J. S. Bach
Leichtgesinnte Flattergeister
(“Scatterbrained frivolous people,” BWV 181)

The Gospel reading for the Sunday known as Sexagesima is often summarized under the heading “The Parable of the Sower” (St. Luke 8:4–15). But the teaching of Jesus in this parable says very little about the Sower and quite a bit about the conditions in, on, and above the ground where the seeds were sown.

Perhaps we should think of this parable as “The Parable of the Importance of Being Receptive to the Coming of the Sower. When Jesus spoke this story — before the disciples asked for an explanation of its symbolism — he concluded with a statement that could be read either as a description or an exhortation: “He that hath ears to hear, let him hear.” This could be taken to mean that we should strive as much as is in our power to be responsive to the coming of the Word of God.

That seems to be the spin that Johann Sebastian Bach took on this text in one of the cantatas he composed for use in services on Sexagesima. The title of the work — Leichtgesinnte Flattergeister (BWV 181) — is taken from the first two words sung in the opening movement, a bass aria that declares: “Scatterbrained frivolous people rob themselves of the Word’s power.” Bach exploits all of the sonic drama implicit in the German words “Leichtgesinnte Flattergeister,” a phrase that has also been translated as “frivolous fickle ones,” “careless muddled spirits,” and “frivolous flibbertigibbets.” The musical form Bach uses to convey the character of these scatterbrains borders on the bizarre. As Julian Mincham writes: “One can never quite predict the turns which this spiky, disjointed melody is likely to take. It is a perfect musical representation of the frivolous, fluttering beings of little substance or permanence who, we are told, by their very superficiality deprive themselves of the benefits to be gained from following the proclamations of God. Fluttering upper strings and descending continuo scales predominate about a vocal line which is powerful in its condemnation of such frivolities.”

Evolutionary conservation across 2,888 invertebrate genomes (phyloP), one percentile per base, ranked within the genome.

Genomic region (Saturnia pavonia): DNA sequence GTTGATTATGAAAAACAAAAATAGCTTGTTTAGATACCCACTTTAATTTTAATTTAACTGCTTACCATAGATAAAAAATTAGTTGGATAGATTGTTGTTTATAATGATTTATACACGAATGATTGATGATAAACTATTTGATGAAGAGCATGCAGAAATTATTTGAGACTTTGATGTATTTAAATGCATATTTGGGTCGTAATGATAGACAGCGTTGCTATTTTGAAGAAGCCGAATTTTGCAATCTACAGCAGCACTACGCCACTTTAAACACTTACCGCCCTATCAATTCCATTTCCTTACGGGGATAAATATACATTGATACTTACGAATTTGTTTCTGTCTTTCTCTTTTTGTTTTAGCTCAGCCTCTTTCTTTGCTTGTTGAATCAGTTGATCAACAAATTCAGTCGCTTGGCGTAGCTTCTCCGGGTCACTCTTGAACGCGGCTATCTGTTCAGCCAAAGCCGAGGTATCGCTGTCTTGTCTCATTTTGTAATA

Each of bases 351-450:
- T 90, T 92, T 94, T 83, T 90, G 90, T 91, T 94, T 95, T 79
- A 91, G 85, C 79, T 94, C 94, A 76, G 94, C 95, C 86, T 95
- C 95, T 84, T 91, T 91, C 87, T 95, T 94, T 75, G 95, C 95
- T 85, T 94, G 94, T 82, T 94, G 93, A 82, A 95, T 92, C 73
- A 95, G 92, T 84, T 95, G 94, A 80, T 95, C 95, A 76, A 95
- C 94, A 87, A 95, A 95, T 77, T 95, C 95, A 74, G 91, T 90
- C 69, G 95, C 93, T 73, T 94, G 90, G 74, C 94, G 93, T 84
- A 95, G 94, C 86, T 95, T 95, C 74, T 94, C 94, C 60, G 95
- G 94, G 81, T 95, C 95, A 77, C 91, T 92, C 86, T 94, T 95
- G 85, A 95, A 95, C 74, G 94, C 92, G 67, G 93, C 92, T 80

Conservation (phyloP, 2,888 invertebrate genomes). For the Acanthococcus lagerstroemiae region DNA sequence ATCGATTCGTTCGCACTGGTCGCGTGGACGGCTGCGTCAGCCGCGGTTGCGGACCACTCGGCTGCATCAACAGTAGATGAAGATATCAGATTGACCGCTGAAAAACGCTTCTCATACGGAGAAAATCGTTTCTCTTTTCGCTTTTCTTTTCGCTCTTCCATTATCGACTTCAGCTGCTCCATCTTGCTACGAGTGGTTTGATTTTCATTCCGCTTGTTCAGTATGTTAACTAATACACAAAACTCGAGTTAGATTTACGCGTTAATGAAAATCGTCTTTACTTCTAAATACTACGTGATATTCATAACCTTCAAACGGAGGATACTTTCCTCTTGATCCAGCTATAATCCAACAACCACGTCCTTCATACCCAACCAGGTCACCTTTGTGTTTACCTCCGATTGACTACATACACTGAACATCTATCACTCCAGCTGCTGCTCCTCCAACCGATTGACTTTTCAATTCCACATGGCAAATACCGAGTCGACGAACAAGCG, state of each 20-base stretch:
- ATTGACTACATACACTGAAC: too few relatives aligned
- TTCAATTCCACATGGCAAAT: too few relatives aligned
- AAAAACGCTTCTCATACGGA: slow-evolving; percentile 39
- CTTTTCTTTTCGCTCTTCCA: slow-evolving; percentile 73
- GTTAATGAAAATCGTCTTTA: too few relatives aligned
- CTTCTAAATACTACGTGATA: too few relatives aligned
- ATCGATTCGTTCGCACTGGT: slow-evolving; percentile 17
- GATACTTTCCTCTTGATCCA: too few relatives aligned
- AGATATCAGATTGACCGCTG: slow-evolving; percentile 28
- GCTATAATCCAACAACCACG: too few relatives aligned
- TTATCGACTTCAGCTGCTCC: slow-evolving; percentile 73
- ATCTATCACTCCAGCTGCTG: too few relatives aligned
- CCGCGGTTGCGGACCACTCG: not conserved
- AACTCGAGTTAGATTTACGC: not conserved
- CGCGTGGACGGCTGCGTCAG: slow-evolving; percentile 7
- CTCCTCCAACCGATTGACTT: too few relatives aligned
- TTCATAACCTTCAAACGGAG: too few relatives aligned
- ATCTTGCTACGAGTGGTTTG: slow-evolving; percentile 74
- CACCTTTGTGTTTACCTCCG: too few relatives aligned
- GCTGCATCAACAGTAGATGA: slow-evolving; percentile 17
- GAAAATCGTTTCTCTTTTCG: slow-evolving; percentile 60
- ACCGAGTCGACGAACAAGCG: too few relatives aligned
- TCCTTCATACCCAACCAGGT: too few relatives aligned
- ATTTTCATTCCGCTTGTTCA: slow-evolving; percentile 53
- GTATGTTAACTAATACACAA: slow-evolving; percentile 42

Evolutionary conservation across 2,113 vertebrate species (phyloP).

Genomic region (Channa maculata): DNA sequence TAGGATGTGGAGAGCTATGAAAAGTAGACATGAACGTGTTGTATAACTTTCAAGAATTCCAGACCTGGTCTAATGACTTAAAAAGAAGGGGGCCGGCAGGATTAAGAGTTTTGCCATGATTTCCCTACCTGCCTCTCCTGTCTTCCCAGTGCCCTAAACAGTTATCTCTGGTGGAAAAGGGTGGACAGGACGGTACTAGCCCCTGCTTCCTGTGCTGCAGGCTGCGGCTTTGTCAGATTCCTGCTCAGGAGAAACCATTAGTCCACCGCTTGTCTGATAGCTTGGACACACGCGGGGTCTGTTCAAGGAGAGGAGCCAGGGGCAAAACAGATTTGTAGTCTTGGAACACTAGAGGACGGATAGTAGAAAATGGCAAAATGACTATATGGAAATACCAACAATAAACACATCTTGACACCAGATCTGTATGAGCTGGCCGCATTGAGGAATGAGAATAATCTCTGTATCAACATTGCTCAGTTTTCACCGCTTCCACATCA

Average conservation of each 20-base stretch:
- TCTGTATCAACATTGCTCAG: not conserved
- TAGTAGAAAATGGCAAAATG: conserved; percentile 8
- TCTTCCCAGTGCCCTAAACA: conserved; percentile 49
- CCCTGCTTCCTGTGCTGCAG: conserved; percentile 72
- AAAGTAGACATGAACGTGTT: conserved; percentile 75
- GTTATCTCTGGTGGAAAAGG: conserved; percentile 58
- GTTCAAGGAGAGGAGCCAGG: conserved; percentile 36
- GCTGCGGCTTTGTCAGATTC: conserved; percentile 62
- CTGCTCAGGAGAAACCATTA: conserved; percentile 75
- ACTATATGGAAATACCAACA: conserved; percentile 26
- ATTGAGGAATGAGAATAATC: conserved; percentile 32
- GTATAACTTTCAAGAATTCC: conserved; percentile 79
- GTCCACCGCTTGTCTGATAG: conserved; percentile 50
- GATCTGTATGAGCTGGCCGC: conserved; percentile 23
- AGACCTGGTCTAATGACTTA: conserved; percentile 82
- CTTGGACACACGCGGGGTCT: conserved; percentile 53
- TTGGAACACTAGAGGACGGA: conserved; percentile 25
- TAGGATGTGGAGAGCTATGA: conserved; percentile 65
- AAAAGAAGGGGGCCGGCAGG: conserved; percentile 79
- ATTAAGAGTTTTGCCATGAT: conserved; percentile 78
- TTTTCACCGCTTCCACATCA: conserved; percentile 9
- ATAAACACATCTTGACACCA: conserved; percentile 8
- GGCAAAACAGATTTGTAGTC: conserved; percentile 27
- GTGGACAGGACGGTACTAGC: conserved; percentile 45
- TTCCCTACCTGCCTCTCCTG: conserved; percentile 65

The text of the soprano recitative in the fourth movement of this short cantata similarly warns: “the precious seed just lies there useless for people who are not rightly minded in good time to prepare their hearts to be good soil.”

The generally sobering character of the first four solo movements — bass, alto, tenor, and soprano soloists all have a shot at warning about being bad soil — stands in contrast to the joyous final movement, a chorus (ornamented by a festive trumpet line) which presents a closing prayer: “Grant, O most high God, to us at all times the heart’s consolation, your holy Word. Through your almighty hand you alone can prepare a good fertile soil in our hearts.”

You can read the complete text to the five movements of this cantata here.

Below is a complete performance of Leichtgesinnte Flattergeister. The Amsterdam Baroque Orchestra & Choir are conducted by Ton Koopman, and the soloists are Lisa Larsson, soprano, Elisabeth von Magnus, alto, Gerd Türk, tenor, and Klaus Mertens, bass.